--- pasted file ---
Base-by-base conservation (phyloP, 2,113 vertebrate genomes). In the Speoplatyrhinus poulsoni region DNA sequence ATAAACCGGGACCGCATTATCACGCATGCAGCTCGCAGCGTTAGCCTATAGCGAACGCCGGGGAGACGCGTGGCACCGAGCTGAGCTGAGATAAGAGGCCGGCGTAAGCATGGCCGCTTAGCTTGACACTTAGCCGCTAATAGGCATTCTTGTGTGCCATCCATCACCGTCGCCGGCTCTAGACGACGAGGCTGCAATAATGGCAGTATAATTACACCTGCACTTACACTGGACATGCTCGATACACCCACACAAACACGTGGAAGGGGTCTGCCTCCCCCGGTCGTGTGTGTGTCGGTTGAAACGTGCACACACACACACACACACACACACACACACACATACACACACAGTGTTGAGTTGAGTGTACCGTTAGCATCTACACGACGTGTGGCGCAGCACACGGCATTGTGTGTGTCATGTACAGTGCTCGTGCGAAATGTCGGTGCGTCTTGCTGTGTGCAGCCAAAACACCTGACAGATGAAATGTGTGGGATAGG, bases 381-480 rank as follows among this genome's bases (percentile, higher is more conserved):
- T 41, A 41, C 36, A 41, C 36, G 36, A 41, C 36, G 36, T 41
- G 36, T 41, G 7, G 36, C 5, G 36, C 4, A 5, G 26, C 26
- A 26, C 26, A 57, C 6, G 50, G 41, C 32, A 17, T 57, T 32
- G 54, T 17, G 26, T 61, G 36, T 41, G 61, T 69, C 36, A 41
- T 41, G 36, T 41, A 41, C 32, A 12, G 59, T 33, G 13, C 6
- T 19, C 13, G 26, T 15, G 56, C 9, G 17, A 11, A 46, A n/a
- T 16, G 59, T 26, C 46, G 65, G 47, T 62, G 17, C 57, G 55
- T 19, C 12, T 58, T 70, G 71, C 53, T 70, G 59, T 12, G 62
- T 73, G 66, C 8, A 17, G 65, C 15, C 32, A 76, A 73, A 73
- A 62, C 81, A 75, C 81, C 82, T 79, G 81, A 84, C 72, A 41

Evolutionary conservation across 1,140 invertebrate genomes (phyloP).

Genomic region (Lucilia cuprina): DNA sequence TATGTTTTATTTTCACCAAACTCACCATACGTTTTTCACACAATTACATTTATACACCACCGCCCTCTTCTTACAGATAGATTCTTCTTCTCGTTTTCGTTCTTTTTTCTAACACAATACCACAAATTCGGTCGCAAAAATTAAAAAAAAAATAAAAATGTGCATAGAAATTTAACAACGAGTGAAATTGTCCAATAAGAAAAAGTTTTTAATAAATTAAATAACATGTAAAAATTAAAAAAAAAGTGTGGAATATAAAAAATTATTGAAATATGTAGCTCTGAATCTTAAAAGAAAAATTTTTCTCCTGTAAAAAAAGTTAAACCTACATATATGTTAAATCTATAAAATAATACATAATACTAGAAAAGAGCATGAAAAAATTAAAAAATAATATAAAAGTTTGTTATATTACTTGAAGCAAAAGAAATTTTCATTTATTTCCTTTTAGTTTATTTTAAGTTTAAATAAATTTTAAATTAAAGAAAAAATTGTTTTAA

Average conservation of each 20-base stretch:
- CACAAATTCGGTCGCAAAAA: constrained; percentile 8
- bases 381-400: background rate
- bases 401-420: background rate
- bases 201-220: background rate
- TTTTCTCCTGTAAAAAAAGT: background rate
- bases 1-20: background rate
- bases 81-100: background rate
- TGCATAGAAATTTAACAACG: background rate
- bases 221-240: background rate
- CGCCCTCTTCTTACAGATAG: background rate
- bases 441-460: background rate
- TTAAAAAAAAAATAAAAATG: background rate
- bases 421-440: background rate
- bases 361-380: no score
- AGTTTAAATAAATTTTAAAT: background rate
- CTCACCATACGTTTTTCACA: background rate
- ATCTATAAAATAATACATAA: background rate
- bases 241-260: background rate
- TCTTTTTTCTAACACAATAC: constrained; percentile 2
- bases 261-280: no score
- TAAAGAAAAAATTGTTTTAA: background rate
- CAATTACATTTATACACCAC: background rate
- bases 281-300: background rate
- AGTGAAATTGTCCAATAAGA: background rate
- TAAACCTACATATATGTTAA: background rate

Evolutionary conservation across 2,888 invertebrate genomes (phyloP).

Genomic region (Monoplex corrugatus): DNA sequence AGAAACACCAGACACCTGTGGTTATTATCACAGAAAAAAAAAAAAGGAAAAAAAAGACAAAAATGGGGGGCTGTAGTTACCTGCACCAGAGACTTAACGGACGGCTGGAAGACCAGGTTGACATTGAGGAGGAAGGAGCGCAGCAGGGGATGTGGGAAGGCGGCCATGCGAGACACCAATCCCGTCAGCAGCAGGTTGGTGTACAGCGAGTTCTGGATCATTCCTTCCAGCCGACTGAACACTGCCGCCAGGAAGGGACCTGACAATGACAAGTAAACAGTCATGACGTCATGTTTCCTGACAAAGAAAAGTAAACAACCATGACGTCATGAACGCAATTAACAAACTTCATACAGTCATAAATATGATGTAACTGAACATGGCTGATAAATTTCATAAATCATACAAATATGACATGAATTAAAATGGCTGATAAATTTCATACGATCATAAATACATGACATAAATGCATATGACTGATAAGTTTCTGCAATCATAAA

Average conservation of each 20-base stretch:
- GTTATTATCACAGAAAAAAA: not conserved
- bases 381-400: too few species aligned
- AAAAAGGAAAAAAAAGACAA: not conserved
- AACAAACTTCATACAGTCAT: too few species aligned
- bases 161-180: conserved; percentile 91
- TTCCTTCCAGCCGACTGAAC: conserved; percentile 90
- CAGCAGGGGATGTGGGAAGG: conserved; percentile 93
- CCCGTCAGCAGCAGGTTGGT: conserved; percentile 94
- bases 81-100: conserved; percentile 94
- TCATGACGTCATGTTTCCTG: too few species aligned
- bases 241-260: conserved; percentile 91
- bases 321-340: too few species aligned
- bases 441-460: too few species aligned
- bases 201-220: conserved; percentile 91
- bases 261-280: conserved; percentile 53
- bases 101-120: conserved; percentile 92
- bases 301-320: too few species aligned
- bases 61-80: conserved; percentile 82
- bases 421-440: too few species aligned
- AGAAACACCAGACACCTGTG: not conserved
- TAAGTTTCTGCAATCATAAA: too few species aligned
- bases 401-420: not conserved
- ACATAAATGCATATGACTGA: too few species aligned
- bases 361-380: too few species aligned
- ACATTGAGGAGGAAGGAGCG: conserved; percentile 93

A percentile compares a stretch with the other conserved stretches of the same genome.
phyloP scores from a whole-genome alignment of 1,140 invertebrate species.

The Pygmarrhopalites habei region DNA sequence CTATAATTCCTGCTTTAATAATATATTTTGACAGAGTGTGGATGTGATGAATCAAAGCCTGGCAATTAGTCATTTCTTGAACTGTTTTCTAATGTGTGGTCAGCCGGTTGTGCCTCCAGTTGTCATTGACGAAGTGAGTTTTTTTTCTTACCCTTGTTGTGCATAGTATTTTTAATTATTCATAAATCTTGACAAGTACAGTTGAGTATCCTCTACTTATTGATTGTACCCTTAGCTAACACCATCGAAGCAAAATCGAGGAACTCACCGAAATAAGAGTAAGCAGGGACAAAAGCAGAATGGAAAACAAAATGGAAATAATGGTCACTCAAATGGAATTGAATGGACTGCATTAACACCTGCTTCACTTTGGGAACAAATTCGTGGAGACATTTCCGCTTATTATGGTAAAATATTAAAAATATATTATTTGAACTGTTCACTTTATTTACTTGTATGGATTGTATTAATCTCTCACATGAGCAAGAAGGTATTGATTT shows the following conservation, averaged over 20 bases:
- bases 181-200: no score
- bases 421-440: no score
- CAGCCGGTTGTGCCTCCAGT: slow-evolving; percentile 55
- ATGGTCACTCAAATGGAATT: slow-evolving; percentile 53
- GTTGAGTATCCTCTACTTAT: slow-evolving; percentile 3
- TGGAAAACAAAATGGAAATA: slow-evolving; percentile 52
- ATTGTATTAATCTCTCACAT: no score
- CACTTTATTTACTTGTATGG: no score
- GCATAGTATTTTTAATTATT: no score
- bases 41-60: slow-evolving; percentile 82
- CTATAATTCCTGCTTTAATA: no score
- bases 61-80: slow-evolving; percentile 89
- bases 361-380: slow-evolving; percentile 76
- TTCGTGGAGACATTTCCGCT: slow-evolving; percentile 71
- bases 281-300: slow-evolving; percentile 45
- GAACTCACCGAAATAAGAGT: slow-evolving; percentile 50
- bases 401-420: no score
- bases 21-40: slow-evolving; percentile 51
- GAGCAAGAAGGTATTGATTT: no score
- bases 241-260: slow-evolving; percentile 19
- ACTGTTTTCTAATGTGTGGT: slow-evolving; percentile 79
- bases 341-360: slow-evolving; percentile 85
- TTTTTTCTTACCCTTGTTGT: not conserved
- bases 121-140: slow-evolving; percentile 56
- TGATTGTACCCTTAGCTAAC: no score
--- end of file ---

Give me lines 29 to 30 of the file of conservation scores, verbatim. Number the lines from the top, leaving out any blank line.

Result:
- AGTTTAAATAAATTTTAAAT: background rate
- CTCACCATACGTTTTTCACA: background rate